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NBA Free Agency 2017: Breaking down the available point guards for the Atlanta Hawks

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The Hawks could use another point guard and we go exploring on the free agent market.

NBA: Playoffs-Atlanta Hawks at Washington Wizards Geoff Burke-USA TODAY Sports

The Atlanta Hawks open free agency with only two point guards on the roster and, frankly, with a lot of uncertainty. Dennis Schröder appears to be cemented, at least for now, as the team’s starting point guard for 2017-2018 and beyond. Behind him, Malcolm Delaney is under contract for next season at a reasonable salary cap number and showed signs of life during his rookie season in the NBA.

With that said, Delaney did not do quite enough to ease concerns about his stability as a high-end backup and that led to Atlanta investing in Jose Calderon for the second half of the season. It is reasonable to believe that Delaney could take a step forward in his second season, as many players arriving from Europe do, but even if that happens, he will hit the restricted free agent market in the summer of 2018.

That leads us to a breakdown of the available free agent point guards. There is no reason to explore the top end of the market, simply because the Hawks already employ Schröder and would not have the funds necessary to jump into the mix. With that in mind, here is a selection of the players that might be available.

Probably too rich

  • Patty Mills - It seems exceedingly unlikely that the soon-to-be 29-year-old will have any interest in coming to Atlanta unless an overpay is made. On the bright side, Mills could reasonably play alongside Schröder and he would be one of the best backup point guards in the league. Unfortunately, Mills will command an eight-figure salary and the Hawks would not be able to offer such a number unless the rebuild is on in the post-Paul Millsap era. If that happens, Mills is probably too old to make sense.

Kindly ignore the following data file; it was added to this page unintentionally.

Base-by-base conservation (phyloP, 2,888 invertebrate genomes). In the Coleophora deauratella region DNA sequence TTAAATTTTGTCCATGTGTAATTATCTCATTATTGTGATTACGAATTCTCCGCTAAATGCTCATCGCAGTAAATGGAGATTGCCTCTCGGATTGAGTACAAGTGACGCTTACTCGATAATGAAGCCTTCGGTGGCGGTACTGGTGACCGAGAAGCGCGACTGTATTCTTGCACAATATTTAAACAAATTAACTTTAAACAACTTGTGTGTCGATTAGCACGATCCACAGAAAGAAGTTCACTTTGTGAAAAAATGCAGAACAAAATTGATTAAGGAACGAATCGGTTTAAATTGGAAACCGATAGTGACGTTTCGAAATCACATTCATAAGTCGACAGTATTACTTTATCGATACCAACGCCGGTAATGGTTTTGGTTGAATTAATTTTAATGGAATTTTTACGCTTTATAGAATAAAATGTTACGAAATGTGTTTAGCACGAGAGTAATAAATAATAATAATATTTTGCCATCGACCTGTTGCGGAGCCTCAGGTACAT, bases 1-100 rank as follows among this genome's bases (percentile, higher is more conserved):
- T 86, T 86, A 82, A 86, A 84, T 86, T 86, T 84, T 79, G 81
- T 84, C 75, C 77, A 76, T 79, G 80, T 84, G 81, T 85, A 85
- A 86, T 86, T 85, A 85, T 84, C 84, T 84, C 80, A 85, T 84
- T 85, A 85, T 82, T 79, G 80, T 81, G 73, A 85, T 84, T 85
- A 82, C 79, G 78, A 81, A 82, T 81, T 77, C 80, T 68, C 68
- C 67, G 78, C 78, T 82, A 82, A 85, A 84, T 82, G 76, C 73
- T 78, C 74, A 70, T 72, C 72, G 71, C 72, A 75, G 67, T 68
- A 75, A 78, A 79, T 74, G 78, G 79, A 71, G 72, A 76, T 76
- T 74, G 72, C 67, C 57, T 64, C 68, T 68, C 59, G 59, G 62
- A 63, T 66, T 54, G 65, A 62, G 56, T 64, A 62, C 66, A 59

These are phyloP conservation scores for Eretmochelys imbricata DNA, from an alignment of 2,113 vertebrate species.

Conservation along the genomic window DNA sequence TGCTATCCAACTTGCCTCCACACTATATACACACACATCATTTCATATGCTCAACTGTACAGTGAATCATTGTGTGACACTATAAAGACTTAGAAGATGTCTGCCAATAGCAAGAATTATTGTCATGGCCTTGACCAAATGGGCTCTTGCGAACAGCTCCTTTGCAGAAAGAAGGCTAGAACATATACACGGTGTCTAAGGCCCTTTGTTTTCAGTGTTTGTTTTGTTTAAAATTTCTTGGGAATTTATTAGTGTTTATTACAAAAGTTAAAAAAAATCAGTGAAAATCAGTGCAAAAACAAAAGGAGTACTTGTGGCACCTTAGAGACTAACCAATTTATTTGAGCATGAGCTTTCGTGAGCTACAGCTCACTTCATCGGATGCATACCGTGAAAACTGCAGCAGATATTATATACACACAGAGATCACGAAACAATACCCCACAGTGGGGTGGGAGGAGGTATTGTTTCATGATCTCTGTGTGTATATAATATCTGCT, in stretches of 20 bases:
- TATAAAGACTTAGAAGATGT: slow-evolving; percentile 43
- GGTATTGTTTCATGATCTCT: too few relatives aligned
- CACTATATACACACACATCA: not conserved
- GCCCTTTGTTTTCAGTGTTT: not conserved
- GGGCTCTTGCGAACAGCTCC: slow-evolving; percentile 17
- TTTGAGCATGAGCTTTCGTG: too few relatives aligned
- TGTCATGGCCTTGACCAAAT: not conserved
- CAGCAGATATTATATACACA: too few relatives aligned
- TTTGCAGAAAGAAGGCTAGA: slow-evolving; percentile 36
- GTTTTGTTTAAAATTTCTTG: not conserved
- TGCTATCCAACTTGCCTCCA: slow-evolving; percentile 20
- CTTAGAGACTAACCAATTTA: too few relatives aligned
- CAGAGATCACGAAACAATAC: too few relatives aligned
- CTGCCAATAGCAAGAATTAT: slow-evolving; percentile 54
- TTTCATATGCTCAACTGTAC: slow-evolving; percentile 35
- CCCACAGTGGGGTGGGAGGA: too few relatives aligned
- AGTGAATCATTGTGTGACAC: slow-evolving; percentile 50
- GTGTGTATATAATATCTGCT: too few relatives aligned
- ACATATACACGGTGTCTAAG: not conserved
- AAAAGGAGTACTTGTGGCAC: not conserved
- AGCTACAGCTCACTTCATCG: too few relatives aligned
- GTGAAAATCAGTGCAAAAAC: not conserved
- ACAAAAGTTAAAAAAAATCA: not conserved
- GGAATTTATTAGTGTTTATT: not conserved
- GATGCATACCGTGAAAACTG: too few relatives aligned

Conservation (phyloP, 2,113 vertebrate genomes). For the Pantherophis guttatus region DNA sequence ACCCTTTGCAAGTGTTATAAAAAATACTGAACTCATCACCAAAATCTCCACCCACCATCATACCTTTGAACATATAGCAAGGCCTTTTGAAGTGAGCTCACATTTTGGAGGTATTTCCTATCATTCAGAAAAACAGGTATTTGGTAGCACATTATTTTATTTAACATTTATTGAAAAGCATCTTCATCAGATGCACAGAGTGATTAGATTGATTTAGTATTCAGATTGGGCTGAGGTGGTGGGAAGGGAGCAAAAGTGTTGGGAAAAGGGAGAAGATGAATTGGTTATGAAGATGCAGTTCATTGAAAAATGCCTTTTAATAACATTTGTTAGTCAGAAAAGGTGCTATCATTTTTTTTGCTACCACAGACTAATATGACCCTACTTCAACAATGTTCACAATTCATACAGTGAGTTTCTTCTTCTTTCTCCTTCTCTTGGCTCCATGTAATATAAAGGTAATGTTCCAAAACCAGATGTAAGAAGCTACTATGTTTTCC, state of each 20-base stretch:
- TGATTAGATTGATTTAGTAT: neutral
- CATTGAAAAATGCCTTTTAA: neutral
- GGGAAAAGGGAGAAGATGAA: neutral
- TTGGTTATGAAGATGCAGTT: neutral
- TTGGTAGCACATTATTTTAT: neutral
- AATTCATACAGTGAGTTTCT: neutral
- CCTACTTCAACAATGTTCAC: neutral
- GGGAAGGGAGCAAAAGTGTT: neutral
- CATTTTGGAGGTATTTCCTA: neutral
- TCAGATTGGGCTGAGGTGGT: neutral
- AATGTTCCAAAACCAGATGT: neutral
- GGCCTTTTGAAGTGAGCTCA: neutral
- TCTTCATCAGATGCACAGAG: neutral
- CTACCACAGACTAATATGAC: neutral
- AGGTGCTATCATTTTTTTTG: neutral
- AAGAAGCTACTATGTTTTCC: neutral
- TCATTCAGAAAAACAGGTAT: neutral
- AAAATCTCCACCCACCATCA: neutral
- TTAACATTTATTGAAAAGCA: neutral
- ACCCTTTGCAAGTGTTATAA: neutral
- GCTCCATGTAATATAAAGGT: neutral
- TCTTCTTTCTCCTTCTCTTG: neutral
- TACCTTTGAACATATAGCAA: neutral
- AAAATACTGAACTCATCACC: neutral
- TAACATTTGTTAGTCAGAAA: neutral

• Darren Collison - Collison has a big-time issue off the court, as he plead guilty to domestic battery and was suspended last season. If the Hawks wanted to look beyond that, Collison would have on-court value as a high-end backup but, with Delaney in the mix already, it probably isn’t worth the type of financial capital necessary to attain a player in Collison’s realm.

Old friends

  • Shelvin Mack - Mack just concluded a three-year contract that was handed to him by, well, the Atlanta Hawks. I’ve long poked fun at the Hawks for sending both Mack and Justin Holiday away in favor of Kirk Hinrich (and, by proxy, Kris Humphries) and it would only be amusing if Mack were to return. The 27-year-old is nothing better than an average backup but he can operate an offense and serve as functional insurance. The light never came on for Mack as a shooter (32.1 percent career mark from three) but, if the Hawks wanted someone to push Delaney and provide Budenholzer with options, it could make sense.
  • Jose Calderon - Calderon endeared himself to Hawks fans with a memorable playoff performance but he’ll also be 36 years old when the season opens. He could likely be signed on a one-year deal and that is appealing but Calderon’s defensive issues are well documented and provide a defined ceiling. Positively, he’s a tremendous shooter and passer that could fill a role on basically any team during the regular season. -

The vets